Yes, These Canadian Laws Actually Exist

We sometimes hear of bizarre laws still on the books. I had always assumed these were tucked away in obscure legislation and never applied. Not so, as many very surprising laws are contained in documents such as the Canadian Criminal Code. Here are some of the most surprising ones.

Those of us who have studied the Criminal Code know how complex it can be. What we may not have noticed is that it contains sections which appear to date from another time and place. This cannot be a product of the Code not having been amended in a while, as it actually is subject to constant revisions and amendments. Apparently, Parliament thinks these provisions still serve a purpose.

For instance, section 371 prohibits using a false name on a telegram or cablegram, for those of us who still refuse to use email. Maximum of five years imprisonment. I do not know what a cablegram is.

It is illegal to provoke someone into duelling according to section 71. Interestingly, Tremeear’s Criminal Code Commentary specifies that although provoking someone to enter into a duel is illegal, the act of actually duelling is not.

The offence of corrupting morals at section 163 not only prohibits using a phonographic record to distribute obscene material, for those of you who still use 8-tracks, but also prohibits distribution of a “crime comic” – that is, a magazine or periodical that depicts pictorially the commission of crimes, real or fictitious. In other words, Sherlock Holmes comics are not ok, Archies are. Section 163 also makes it an offence to “advertise instructions, medicine, drug or article intended or represented as a method for restoring sexual virility or curing venereal diseases or disease of the generative organs”.

Another provision which just goes to show how backward the Code is can be found at section 365, which makes it illegal to “fraudulently” exercise any kind of witchcraft, sorcery, enchantment or conjuration, or to tell fortunes, or pretend from his skill in occult science to discover something that has been stolen or lost. Somewhat surprisingly, the Supreme Court considered this provision as recently as 1987, convicting Lucette Labrosse of deceiving people into thinking she could predict the future.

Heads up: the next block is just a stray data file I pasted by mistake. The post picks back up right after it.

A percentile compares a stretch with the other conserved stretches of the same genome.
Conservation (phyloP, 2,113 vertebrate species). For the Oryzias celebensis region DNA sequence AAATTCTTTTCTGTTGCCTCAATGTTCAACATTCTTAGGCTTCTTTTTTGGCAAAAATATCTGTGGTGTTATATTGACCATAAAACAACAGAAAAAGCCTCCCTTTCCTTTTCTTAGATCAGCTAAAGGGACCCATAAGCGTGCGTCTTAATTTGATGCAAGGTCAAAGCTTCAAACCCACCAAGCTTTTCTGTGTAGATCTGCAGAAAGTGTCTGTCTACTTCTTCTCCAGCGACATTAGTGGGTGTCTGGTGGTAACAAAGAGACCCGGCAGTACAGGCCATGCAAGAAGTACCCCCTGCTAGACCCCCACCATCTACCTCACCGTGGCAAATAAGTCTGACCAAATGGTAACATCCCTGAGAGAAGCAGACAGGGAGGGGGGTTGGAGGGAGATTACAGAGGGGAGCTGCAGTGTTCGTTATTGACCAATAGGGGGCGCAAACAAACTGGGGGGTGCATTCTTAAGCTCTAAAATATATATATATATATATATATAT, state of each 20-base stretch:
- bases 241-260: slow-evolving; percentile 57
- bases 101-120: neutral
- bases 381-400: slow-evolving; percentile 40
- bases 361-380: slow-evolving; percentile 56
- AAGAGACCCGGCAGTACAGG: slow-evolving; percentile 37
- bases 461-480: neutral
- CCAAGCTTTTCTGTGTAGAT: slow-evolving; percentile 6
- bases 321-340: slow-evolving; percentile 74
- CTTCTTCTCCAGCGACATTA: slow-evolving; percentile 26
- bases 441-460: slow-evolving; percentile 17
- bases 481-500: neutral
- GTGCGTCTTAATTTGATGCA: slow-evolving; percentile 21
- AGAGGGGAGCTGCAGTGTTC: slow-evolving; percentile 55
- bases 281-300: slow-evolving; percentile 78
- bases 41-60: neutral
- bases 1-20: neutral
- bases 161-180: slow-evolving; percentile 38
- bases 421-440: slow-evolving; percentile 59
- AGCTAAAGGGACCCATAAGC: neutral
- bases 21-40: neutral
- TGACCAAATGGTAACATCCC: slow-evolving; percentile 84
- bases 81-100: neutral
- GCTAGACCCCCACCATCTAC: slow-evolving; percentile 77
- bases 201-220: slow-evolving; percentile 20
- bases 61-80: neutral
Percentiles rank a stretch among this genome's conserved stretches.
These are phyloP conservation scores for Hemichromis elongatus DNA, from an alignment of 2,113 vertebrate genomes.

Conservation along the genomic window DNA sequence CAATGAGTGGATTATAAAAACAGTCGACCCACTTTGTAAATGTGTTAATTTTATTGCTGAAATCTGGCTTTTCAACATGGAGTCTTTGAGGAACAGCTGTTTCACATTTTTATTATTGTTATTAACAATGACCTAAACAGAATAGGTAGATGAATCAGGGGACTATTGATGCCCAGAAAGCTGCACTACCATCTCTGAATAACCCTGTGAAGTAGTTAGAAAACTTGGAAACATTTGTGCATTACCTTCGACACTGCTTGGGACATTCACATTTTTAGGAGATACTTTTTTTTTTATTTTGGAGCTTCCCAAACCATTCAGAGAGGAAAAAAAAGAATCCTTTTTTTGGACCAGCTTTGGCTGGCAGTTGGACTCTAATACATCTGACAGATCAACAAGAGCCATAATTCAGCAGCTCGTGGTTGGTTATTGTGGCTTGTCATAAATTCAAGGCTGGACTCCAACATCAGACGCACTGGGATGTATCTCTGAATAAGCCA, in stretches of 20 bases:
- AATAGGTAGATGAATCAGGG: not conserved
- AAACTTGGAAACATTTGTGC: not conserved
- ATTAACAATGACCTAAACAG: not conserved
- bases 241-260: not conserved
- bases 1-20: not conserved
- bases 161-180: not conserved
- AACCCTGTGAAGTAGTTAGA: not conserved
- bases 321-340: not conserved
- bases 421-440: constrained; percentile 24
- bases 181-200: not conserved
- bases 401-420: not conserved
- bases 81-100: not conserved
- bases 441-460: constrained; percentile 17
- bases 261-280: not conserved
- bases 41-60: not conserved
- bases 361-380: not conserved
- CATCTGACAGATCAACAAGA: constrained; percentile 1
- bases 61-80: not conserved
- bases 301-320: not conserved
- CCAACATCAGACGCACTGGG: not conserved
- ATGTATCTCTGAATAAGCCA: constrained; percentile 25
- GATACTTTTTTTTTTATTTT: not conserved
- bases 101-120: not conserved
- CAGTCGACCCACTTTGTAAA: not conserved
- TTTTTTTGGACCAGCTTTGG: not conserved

It is also prohibited to sell “defective stores” to the Queen, per section 418. Meaning that if you are in the business of selling fake Louis Vuitton purses, be careful who you market them to, or you risk 14 years in prison. Speaking of the Queen, you cannot play a prank on her or try to scare her in any way, per section 49.

According to section 364, you may also not “pretend to have baggage” in order to fraudulently obtain food or beverage. I assume this provision was born out of a situation in which a person tried to sneak into a hotel buffet by pretending he was a patron of the hotel.

And in typical Canadian style: Section 263 of the Criminal Code makes it illegal for a person to not guard a hole he made in ice and prevent others from accidentally falling into it.

Finally, you should also know that any crime committed on a space station is punishable under the Criminal Code, even though not technically within the territory of Canada (section 7).

Laws other than the Criminal Code similarly contain surprising provisions. Until a few years ago when it was repealed, the Quebec Bees Act aimed to protect bees as well as protect citizens from bees. For instance, section 15 prohibited spraying a fruit tree with poison if that tree was in bloom. Selling or exchanging female bees without a permit was also illegal.

Also in Quebec, the Act respecting the Artificial Inducement of Rain makes it illegal to artificially induce rain, unless authorized by the government.

According to the National Parks of Canada Domestic Animals Regulations, which apply to preserve the safety of humans and animals brought into parks around the country, you may not bring your llama to the park without first obtaining a permit to do so. No need for a permit to walk your dog or cat in a park. The fact that llamas are the subject of these regulations, alongside animals more commonly found in parks, such as dogs, cats and horses, clearly refers to a specific incident.

Finally, you may want to know that you can only use loonies to pay an amount up to $25 and you may only use pennies to pay an amount up to 25¢, according to the federal Currency Act.


  1. Glenn EJ Sandberg

    Cost me 100 quid to get a license for my llama, Eric, and another 30 for Eric, my fruitbat. Need one for my pet fish, Eric.

  2. Nigel Napier-Andrews

    For a better selection of silly laws, you could refer to my long out of print book This Is The Law? which was based on the 1970s CBC TV panel show of the same name, featuring witty lawyers Hart Pomerantz and William Charlton, the acerbic Larry Solway and the charming Susan Keller on the panel and the debonair Austin Willis in the chair, while the hapless Paul Soles was the constant Lawbreaker in the comedy sketches.

  3. Also blasphemy under 296(1) of the CC.